I don't even know why I'd feel smug about smacking a 1 or 2 star rating on a book simply because it's tagged YA? Because secretly I feel like i'm better than that? Well, fuck it, I don't feel like that any longer. I have finally realised that writing good YA requires a certain amount of genius. To put just enough cussing and hints of sex but not so much that parents take to burning the books on the family barbecue (or was it just my parents that did that?). To depict romance without being sappy. To slip enough enough cool pop culture references in without sounding like the Groovy Uncle. Rowell did this all with Eleanor & Park and although it didn't make me cry, it did make my stomach hurt a bit. Probably 'cos instead of crying I repress my emotions by jamming them all down into my gut.
I read another review of Eleanor & Park where the reader felt like the romance wasn't believable and hey, I'm one of the most cynical people out there and it didn't bug me. Maybe it depends on your own personal history and whether you can relate. I happen to have had 'romances' that have been quite similar. My current (and forever love) was a bit of a dick when I met him; I think he secretly liked me and was just trying to be edgy by being sarcastic all the time but I just thought he was a bit of a jerk. I met him when I got a job at the shop he worked at. I worked on the counter where I sat with a comic book in front of my face because I was too socially inept to speak to anybody. Then he needed a flatmate because he broke up with his girlfriend (because he was secretly besotted with me, bless) so I moved in with him. Then one night as we sat smoking cigarettes and watching his stupidly small television, I looked across at him with his pencil tucked behind his hair and thought, oh that's cute. Then I noticed his nice little hands and his twinkly eyes and before I knew it, we're in the suburbs getting old and fat together.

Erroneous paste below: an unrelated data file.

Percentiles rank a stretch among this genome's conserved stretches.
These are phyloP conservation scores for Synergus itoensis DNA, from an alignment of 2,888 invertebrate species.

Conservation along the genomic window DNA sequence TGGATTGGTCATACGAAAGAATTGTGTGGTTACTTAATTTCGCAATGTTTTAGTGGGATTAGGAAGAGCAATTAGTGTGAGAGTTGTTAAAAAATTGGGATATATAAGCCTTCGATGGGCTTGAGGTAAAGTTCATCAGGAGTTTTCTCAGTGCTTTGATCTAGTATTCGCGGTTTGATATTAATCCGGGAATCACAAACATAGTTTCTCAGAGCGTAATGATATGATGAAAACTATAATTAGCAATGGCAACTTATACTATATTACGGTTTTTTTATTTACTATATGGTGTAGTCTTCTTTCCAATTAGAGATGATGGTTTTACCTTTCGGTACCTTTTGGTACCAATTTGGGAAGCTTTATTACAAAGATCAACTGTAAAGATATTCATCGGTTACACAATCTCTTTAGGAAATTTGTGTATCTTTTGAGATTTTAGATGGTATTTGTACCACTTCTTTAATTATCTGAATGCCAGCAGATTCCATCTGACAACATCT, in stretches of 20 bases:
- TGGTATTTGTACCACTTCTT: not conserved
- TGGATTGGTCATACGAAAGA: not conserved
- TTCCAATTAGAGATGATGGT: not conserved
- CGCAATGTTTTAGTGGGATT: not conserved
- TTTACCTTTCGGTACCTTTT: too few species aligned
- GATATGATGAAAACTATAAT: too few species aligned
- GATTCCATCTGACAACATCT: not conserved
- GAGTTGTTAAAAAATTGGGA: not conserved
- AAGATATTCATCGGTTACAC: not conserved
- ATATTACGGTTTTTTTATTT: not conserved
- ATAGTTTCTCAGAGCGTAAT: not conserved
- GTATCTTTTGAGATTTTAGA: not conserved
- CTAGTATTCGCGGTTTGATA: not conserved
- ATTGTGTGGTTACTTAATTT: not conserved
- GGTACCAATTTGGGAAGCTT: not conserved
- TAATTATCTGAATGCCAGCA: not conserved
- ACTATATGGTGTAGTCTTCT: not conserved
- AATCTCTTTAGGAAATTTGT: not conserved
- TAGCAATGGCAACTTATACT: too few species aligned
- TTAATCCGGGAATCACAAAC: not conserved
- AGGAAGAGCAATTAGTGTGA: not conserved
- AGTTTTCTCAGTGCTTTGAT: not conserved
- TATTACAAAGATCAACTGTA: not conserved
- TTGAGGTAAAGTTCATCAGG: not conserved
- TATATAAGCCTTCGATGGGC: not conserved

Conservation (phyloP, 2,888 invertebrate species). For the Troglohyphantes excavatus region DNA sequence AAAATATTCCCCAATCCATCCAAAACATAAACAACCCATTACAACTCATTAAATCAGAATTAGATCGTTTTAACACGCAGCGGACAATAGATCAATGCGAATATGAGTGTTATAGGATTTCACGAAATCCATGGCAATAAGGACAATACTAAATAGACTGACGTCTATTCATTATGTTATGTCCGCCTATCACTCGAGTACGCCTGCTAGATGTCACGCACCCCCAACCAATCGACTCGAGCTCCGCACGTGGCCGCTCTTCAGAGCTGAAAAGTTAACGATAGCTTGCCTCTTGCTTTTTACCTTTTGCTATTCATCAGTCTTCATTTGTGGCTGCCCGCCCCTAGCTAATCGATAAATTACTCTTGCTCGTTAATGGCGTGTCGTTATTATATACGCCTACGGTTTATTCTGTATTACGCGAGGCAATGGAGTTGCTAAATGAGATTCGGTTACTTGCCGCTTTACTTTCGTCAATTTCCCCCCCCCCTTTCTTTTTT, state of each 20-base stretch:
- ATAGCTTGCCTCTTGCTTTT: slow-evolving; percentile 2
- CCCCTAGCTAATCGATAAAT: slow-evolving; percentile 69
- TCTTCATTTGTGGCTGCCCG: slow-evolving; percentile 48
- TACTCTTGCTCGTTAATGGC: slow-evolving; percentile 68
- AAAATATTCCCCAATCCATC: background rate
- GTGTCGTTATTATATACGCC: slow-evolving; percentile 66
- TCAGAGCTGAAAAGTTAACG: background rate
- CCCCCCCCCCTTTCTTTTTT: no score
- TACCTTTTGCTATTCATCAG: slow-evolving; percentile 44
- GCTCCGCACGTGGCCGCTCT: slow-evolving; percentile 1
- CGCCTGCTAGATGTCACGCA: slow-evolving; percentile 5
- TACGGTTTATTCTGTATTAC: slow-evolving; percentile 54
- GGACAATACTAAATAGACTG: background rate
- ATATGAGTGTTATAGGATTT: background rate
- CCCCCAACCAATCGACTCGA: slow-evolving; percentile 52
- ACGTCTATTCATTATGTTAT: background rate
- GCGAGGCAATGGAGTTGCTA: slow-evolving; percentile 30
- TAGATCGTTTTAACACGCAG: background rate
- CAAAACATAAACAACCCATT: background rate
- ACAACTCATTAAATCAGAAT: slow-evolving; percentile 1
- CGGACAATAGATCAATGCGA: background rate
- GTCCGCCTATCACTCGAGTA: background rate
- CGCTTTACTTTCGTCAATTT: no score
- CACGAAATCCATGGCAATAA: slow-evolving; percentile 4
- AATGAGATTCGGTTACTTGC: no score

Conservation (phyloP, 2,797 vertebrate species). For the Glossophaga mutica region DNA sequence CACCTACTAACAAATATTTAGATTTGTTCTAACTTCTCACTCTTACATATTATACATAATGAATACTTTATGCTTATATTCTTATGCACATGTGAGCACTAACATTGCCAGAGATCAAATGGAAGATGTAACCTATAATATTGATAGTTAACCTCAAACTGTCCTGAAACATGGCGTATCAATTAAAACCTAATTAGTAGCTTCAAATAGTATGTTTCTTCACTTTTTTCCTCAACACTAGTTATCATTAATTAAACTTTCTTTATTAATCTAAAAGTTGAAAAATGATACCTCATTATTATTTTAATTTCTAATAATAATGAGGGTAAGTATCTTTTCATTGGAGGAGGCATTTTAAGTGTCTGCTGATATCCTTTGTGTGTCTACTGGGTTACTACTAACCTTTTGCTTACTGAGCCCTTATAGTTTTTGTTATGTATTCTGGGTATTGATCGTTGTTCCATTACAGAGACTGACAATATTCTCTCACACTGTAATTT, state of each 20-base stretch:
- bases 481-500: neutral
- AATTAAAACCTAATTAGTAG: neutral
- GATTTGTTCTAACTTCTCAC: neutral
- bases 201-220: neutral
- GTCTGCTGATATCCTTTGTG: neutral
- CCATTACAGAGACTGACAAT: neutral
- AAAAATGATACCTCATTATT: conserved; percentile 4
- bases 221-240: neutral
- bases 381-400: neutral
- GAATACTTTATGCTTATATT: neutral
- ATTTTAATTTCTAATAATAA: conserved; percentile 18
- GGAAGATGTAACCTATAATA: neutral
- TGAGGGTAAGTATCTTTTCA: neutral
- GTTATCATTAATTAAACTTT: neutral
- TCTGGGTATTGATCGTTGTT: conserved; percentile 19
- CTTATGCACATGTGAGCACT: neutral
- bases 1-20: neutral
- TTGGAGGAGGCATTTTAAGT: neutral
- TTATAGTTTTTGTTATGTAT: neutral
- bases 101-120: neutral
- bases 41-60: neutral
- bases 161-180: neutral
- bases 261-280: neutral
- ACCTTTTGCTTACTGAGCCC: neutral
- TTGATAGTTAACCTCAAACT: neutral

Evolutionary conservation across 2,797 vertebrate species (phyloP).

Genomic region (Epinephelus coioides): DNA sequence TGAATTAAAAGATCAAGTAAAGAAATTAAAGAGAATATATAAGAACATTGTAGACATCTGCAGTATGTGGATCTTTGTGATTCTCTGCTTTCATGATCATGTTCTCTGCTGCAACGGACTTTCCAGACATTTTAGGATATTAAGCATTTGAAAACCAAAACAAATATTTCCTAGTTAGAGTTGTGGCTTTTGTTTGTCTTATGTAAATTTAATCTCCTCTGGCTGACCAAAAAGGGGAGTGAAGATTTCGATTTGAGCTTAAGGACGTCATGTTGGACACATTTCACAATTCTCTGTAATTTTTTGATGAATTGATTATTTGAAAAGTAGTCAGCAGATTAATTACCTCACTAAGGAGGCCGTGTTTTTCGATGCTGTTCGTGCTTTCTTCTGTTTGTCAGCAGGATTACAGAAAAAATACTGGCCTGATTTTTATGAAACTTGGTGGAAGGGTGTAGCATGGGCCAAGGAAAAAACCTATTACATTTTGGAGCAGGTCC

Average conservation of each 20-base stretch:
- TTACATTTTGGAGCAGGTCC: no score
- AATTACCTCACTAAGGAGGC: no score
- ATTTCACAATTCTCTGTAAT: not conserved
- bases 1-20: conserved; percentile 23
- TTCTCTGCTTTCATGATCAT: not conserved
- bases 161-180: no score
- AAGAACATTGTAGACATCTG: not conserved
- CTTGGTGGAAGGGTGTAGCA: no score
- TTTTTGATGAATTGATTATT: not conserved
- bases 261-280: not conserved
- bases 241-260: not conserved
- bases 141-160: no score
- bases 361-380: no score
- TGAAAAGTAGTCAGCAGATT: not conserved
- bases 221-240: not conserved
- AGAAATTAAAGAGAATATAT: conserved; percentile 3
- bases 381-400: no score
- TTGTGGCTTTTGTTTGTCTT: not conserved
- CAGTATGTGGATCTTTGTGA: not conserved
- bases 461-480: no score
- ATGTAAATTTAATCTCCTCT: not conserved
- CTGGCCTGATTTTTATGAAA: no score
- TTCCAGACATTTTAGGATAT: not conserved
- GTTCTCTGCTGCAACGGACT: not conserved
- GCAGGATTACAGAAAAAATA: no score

One thing I didn't like about this book, cos there is always something, was the constant jumps of point of view. i'm not even bringing it up cos I wanna find fault because that's the way I usually roll. That shit was annoying. Eleanor. Park. Eleanor. Park. Every time I read a heading I was yanked up and out of the story like a fish on a hook. If I hadn't liked the story so much it would have been bad enough for me to quit reading.
But I liked everything else. I liked some of the things that other people hated. I didn't feel like the pop culture references were too heavy or awkward. Maybe they were but I was too interested in the story that I just didn't care? I kind of felt like Rowell set it in the 80s because it wouldn't have worked as well with a modern setting rather than because she wanted it to be all about the 80s, so there was enough woven in to kind of make the setting work.